Leave it to Chipotle Mexican Grill (NYSE:CMG) to lead by example. The fast-casual darling came through with another blowout quarter on Monday afternoon.
Revenue soared 31% to $1.08 billion, fueled by expansion and a record 19.8% spike in comps. Earnings per share soared 56% to $4.15 as margins benefited from menu increases that kicked in during the second quarter. Analysts were only holding out for a profit of $3.84 a share on $1.06 billion in revenue.
The 1,724-unit chain is rolling like one of its signature burritos. Customers are thankfully not flinching at Chipotle's first major nationwide menu pricing move in three years. Chipotle points out that it's not just the slight increases on the menu boards driving its impressive top-line results. Traffic at the average store is also clocking in higher, leading one to wonder whether Chipotle's pricing elasticity is stronger than it thinks.
Hold the carnitas
One would expect a report like this to send a stock flying to the moon, but there were two things keeping the euphoria in check in after-hours trading on Monday. For starters, Chipotle's stock has been as hot as its tomatillo-red chili salsa. Shares of Chipotle have more than doubled since the beginning of last year. Lofty expectations are often baked in when a stock has a big gain ahead of a report.
The one factor that sent the shares initially lower after the otherwise strong report is its guidance. Chipotle sees comps in the mid-teens for all of 2014. Comps have risen 17% through the first nine months of the year, and that includes the first half of the year before the price increase kicked in. Chipotle should continue to have this favorable year-over-year headwind until halfway through the second quarter of 2015. Why didn't the forecast call for comps in the high teens?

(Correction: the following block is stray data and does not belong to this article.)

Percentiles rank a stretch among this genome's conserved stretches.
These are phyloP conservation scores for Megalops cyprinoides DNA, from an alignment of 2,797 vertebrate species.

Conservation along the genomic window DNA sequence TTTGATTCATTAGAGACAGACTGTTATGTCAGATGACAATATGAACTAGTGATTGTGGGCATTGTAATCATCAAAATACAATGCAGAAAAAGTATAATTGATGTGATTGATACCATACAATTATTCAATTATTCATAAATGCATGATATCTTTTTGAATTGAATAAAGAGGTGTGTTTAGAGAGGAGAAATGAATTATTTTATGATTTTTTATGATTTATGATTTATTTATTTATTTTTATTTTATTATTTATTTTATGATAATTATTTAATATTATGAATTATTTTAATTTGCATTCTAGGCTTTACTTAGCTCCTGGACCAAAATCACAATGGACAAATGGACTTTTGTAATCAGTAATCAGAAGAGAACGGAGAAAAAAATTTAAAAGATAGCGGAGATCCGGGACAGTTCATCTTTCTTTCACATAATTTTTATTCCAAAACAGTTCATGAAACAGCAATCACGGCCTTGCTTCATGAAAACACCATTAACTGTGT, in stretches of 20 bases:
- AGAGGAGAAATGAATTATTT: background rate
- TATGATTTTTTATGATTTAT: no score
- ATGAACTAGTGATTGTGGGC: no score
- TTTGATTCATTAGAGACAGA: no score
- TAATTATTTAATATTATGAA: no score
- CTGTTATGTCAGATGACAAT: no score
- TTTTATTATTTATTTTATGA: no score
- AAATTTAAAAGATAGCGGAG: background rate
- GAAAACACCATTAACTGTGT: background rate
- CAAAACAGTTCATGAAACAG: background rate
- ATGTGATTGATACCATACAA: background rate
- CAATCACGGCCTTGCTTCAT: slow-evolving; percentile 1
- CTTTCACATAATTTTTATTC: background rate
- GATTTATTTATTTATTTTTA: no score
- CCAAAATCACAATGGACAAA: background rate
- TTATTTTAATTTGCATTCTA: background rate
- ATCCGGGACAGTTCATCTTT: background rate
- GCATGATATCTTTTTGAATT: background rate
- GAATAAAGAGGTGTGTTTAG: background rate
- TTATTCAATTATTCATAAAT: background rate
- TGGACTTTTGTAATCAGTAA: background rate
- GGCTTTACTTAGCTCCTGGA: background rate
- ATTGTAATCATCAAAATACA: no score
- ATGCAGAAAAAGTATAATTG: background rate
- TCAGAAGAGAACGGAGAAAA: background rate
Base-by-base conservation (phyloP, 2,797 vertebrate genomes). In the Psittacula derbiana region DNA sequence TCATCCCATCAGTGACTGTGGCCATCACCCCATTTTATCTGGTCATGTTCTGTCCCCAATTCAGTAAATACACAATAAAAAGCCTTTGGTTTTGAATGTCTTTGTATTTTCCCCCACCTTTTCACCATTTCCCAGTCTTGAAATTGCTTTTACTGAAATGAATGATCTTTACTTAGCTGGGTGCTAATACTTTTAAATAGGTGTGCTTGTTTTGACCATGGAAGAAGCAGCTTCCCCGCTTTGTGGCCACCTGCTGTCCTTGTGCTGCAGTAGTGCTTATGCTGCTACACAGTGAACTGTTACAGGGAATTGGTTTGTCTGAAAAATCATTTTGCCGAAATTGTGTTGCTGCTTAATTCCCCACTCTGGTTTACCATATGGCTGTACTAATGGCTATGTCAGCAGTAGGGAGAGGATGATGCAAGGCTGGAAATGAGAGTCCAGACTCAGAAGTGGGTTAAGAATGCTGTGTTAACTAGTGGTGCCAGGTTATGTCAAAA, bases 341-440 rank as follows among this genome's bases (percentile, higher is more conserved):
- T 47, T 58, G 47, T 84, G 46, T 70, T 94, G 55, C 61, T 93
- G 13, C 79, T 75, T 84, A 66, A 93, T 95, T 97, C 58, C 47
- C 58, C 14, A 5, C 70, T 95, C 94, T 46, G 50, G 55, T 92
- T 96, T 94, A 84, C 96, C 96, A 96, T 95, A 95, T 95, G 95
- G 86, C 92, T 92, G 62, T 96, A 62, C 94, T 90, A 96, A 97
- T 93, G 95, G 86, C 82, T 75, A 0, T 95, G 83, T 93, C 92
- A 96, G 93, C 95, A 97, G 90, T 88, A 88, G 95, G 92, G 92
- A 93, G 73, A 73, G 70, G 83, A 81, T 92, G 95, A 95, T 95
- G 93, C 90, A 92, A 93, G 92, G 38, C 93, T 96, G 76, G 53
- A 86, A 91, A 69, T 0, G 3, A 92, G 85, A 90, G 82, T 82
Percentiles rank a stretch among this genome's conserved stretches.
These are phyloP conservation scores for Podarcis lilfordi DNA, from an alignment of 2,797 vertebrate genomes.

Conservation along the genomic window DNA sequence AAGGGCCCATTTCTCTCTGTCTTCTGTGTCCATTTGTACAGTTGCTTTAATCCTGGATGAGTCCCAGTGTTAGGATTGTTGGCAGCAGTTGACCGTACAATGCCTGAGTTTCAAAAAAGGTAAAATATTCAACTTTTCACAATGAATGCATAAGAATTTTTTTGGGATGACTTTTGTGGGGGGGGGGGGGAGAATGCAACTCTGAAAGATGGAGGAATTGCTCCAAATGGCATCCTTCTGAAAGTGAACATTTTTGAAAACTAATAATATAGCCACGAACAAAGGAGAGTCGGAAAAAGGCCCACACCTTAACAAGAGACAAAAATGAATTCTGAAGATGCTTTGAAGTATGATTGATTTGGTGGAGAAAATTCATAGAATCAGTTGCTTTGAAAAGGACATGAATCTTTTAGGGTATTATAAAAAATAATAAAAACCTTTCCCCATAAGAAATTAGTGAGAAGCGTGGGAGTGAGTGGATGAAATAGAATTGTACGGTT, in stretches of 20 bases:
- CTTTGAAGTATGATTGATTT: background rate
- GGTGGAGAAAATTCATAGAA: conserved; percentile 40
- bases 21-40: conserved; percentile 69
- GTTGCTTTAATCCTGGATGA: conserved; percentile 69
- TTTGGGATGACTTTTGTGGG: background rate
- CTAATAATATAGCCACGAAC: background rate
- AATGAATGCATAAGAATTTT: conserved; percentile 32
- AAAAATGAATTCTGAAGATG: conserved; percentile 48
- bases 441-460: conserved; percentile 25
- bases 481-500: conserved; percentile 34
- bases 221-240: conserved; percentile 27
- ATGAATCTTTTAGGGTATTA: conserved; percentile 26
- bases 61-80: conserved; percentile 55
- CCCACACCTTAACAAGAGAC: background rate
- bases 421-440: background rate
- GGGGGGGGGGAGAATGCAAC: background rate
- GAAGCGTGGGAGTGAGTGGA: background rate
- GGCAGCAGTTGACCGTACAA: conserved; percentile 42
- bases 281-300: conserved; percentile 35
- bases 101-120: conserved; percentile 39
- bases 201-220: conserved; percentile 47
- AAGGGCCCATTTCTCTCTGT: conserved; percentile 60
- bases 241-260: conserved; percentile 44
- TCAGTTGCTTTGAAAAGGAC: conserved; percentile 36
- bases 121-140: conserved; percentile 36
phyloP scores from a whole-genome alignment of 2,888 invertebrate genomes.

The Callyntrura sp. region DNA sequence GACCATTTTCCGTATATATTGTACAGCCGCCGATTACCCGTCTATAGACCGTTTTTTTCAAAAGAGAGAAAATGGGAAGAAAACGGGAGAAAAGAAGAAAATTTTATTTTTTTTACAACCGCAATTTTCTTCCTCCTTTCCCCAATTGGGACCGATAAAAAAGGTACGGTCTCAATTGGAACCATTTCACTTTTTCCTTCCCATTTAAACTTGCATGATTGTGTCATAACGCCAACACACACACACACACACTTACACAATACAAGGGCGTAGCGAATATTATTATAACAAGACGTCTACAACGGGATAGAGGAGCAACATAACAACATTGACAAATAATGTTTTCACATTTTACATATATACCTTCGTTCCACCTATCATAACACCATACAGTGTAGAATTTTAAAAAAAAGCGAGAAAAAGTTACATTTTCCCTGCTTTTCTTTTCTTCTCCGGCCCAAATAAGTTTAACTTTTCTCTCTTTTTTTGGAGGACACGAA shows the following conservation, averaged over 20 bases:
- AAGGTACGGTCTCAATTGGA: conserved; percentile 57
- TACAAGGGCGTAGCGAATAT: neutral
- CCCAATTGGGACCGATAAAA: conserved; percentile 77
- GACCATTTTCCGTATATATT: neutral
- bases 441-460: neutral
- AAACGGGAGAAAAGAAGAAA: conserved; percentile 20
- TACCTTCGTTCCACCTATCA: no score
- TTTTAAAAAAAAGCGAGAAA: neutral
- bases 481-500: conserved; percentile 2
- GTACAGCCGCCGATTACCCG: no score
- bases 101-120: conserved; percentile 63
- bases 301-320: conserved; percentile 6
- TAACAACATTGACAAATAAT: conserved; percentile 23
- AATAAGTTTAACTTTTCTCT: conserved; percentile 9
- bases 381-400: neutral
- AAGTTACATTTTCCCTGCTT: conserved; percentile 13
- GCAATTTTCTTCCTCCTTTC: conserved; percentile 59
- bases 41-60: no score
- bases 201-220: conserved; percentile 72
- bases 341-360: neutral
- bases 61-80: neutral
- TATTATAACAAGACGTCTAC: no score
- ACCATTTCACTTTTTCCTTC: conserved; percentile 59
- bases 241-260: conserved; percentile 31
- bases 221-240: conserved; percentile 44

This is the first time Chipotle didn't boost its comps outlook for 2014 since it initiated that forecast a year ago.
- October: "Low single-digit comparable restaurant sales excluding any menu price increases"
- January: "Low to mid single digit comparable restaurant sales excluding any menu price increase"
- April: "High single digit comparable restaurant sales increases, excluding any menu price increase"
- July: "Mid-teens comparable restaurant sales increases"
Now, it's true that the first two announcements were made before the menu price increases. One can also argue that Chipotle's showing its conservative swagger since its mid-teens call this summer was followed by a nearly 20% surge in comps during the last three months. However, the market can get spoiled with Chipotle. That's easy to happen when you're not only the market darling of the restaurant industry but a company that has just pulled off six consecutive periods of accelerating comps growth.
- Q1 2013: 1.1%
- Q2 2013: 5.5%
- Q3 2013: 6.2%
- Q4 2013: 9.3%
- Q1 2014: 13.4%
- Q2 2014: 17.3%
- Q3 2014 19.8%
Chipotle's guidance was even less encouraging looking out to 2015. It initiated its forecast for next year, calling for comps to climb in the low to mid-single digits. That has the market irked, but what did Wall Street think would happen once the May price increases no longer inflate store-level performances? If there's any silver lining to the outlook it's that this is actually better guidance for the year ahead than what Chipotle was offering up a year ago in assessing 2014's prospects. That's not a bad place to be.